Chinese President Xi Jinping and U.S. President Donald Trump laid down starkly contrasting visions for Asia's future Friday, with Xi pledging a new era of globalization propelled by his nation's economic might as Trump offered America's largess only to those who play by his rules.
In back-to-back speeches to business leaders at the Asia-Pacific Economic Co-operation summit in Vietnam, Xi and Trump in effect competed for the region's economic affections, with divergent blueprints of what the 21st Century economy should look like.
Speaking moments after Trump told the same audience the U.S. would not seek multilateral trade deals and wanted to make the system fairer for Americans, Xi painted a picture of a global order that would bring collective benefits, saying, "let more countries ride the fast train of Chinese development."
"The concept of globalization should pay more attention to openness and tolerance, while the direction should focus on balance," Xi said. China will "continue to build an open economy and work hard to achieve mutual benefits," he added. "Opening up will bring progress and those who close down will inevitably lag behind."
Trump used his speech to catalogue the ills of globalization, saying too many countries had flouted the rules for years with impunity – with even the World Trade Organization turning a blind eye. In doing so, these countries had harmed American workers and U.S. companies.
"We are not going to let the United States be taken advantage of any more," Trump said.
Trump too laid out a path for how other countries could join with America to boost their economy: He offered economic partnerships with the U.S. but only through bilateral trade pacts, and he pledged never to again join a multilateral deal like the Trans-Pacific Partnership that would have bound the U.S. to 11 countries as a bulwark against China.
"I will make bilateral trade agreements with any Indo-Pacific country that wants to be our partner and will abide by the principle of fair and reciprocal trade," Trump said.
Both men came to this forum in Vietnam facing deep skepticism in the room. Asian nations harbor concerns about being dominated economically by China. While Xi has spoken strongly in support of the global trading order this year there's been little tangible evidence of Beijing following through.
In a January survey of 462 U.S. companies by the American Chamber of Commerce in China, more than 60 per cent expressed little or no confidence that China would open its markets in the next three years. China still ranks 59th out of 62 countries evaluated by the Organization for Economic Cooperation and Development in terms of openness to foreign direct investment.
In a major speech aimed at domestic audiences at China's 19th Party Congress in October, Xi's language on reform stuck closely to previous pledges while promising to make sure that China's Communist Party "leads everything."
Still, nations also have doubts about the U.S. under Trump. After Asian countries tied up with America on TPP, Trump tore up the deal – leaving them wondering if Trump was turning his back on the region as he pursued an "America First" agenda.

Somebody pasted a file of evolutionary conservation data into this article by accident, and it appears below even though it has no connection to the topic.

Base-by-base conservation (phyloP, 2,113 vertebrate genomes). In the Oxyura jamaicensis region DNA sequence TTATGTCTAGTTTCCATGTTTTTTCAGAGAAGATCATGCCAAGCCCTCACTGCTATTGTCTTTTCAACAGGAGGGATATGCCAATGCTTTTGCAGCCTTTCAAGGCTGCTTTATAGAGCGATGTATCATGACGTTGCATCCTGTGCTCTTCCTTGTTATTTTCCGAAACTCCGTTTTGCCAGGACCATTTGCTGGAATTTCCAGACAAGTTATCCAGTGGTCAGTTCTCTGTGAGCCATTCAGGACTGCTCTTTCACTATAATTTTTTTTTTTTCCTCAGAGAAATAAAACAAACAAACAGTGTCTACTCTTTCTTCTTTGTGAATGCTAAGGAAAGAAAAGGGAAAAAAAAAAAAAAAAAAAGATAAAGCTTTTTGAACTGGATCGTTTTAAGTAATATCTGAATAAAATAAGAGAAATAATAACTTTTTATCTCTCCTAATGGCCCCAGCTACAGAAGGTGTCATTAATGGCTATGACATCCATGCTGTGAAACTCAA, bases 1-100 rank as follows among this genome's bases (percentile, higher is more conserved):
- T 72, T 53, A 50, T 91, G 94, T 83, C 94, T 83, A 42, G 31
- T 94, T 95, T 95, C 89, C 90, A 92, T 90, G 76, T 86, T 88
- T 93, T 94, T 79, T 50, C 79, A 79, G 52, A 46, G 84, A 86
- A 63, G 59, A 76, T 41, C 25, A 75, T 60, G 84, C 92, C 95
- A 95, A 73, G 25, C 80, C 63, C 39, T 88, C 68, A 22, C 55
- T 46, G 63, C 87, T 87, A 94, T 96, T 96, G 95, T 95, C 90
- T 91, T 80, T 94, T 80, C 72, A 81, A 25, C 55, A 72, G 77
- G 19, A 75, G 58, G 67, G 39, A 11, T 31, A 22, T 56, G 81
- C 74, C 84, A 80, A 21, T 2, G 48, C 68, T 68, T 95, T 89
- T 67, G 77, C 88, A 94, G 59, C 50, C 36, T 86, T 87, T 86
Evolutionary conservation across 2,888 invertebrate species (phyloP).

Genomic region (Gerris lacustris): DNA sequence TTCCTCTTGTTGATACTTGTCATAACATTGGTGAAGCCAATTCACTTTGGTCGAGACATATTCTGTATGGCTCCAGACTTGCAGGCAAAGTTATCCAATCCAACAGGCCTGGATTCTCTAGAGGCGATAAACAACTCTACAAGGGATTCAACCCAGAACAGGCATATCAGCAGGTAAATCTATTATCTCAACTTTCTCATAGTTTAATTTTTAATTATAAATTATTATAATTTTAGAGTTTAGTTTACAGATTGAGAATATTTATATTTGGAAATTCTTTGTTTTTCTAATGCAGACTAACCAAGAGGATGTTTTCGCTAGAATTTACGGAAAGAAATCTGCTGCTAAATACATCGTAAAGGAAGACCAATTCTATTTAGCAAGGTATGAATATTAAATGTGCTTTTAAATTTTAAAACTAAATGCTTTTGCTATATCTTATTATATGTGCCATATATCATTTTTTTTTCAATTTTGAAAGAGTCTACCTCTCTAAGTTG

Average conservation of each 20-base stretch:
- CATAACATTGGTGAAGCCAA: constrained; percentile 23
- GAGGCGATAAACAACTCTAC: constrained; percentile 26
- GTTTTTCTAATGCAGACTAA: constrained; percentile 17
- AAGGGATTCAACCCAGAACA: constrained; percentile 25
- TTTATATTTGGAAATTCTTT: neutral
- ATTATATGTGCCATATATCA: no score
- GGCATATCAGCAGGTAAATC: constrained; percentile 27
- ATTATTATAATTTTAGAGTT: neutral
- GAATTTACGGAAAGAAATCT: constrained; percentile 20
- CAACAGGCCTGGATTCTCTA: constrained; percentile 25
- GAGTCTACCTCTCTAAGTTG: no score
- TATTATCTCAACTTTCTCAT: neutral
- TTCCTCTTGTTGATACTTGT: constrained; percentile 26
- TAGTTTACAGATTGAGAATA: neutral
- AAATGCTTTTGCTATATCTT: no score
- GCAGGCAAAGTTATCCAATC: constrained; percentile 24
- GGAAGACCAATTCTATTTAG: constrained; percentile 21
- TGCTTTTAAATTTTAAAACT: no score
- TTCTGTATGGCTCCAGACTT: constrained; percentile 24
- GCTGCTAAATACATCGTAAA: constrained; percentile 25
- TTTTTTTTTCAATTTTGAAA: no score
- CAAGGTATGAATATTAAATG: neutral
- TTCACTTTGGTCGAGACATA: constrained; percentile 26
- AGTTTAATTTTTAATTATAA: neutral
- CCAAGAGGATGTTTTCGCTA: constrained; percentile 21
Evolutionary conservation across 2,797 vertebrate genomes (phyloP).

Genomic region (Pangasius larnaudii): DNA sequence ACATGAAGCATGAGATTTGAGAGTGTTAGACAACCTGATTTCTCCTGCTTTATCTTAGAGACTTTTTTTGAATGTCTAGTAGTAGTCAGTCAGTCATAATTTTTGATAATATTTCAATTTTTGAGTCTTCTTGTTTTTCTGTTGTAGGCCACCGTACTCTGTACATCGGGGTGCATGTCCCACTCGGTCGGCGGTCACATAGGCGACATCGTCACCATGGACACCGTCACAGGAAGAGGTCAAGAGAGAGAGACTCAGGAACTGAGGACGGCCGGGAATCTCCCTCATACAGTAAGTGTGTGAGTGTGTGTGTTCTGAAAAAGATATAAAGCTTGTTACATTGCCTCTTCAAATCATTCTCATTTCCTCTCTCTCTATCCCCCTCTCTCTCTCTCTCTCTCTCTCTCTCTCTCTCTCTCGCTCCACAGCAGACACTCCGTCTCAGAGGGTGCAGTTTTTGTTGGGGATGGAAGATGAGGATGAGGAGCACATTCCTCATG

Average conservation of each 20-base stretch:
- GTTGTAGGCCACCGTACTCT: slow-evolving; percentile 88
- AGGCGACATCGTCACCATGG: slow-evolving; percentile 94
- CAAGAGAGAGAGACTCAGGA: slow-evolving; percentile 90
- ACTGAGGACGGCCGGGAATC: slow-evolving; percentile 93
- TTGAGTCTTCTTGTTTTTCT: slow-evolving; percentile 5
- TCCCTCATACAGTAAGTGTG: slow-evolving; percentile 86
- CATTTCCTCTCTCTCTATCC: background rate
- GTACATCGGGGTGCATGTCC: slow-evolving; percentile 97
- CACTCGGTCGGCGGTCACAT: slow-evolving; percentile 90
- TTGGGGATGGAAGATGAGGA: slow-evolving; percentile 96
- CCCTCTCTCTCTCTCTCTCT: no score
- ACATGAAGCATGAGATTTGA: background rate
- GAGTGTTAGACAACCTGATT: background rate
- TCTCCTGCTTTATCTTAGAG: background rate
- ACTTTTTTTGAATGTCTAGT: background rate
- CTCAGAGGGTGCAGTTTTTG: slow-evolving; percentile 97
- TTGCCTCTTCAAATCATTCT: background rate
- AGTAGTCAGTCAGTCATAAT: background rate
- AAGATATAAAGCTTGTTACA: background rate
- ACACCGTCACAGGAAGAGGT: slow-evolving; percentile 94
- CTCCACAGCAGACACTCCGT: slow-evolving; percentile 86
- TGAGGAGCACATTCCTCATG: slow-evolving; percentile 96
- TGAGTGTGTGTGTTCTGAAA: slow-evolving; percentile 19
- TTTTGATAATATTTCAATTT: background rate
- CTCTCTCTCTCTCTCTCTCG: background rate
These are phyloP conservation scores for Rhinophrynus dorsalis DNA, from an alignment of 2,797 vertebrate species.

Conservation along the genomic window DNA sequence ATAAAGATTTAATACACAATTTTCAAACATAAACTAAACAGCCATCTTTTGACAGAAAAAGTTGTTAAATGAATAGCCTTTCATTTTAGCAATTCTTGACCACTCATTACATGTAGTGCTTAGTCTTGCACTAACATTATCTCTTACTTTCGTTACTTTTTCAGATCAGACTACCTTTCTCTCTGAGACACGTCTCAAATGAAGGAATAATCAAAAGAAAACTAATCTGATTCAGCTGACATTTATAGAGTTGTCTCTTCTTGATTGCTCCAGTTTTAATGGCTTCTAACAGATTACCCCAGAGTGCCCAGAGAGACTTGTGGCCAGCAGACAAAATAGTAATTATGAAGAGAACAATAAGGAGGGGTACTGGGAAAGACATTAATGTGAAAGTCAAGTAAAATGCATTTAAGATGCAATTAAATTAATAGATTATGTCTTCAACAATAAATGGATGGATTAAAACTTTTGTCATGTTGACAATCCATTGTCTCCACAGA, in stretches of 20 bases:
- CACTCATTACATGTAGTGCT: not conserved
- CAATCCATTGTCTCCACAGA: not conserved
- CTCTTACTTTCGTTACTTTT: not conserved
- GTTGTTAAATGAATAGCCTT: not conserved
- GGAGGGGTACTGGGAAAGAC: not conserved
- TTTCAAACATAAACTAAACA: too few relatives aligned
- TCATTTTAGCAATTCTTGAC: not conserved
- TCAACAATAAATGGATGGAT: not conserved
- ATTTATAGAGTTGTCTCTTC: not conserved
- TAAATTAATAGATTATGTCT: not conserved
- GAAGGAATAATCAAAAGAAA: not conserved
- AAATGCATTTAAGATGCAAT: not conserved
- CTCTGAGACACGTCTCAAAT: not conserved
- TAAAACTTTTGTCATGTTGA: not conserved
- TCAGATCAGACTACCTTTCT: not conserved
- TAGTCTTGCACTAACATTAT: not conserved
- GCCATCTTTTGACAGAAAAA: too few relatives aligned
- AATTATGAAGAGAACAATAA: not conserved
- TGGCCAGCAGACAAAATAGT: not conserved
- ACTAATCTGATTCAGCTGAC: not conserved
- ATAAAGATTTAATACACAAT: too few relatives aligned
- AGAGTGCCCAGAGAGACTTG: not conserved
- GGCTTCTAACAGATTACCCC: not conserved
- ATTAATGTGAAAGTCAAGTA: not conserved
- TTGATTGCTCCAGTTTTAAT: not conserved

When the U.S. enters into a trade relationship, Trump said, "we will from now on expect that our partners will faithfully follow the rules, just as we do. We expect that markets will be open to an equal degree on both sides and that private industry, and not government planners, will direct investment. For too long and in too many places, the opposite has happened."
Trump also said those who play by the rules will be the U.S's closest economic partners and that the U.S. is seeking friendly ties in the region. "We don't dream of domination," Trump said. "We will not make decisions for the purposes of power or patronage."
Xi's remarks came after he pledged during a state visit to China by Trump to further open his economy to foreign investors. Following the visit, China announced a plan to open its financial sector by removing ownership limits on its banks and asset-management companies.
The remarks signal a continuation of Xi's drive to cast himself as a champion of global free trade as the Trump administration challenges China's barriers to access for foreign companies. Earlier this year, Xi launched his push-back against protectionism in a speech to billionaires and government officials gathered at the World Economic Forum in Davos, Switzerland.
Xi pledged to continue opening the Chinese economy to foreign players and to undertake structural reforms, echoing remarks he delivered Beijing on Thursday. "In the next fifteen years, China wants to set up a new platform for the co-operation of all parties in entering the Chinese market," Xi said.
Xi called on the region to make "continuous progress" toward what would be known as the Free Trade Area of the Asia-Pacific and to quickly complete negotiations on a 16-nation Asia trade pact known as the RCEP.
During Trump's visit to Beijing on Thursday, Xi didn't respond directly to Trump's charges of unfair trade practices, but said he was committed to opening up China's economy. He cited new deals with U.S. companies as "great examples" of the potential "win-win nature" of ties.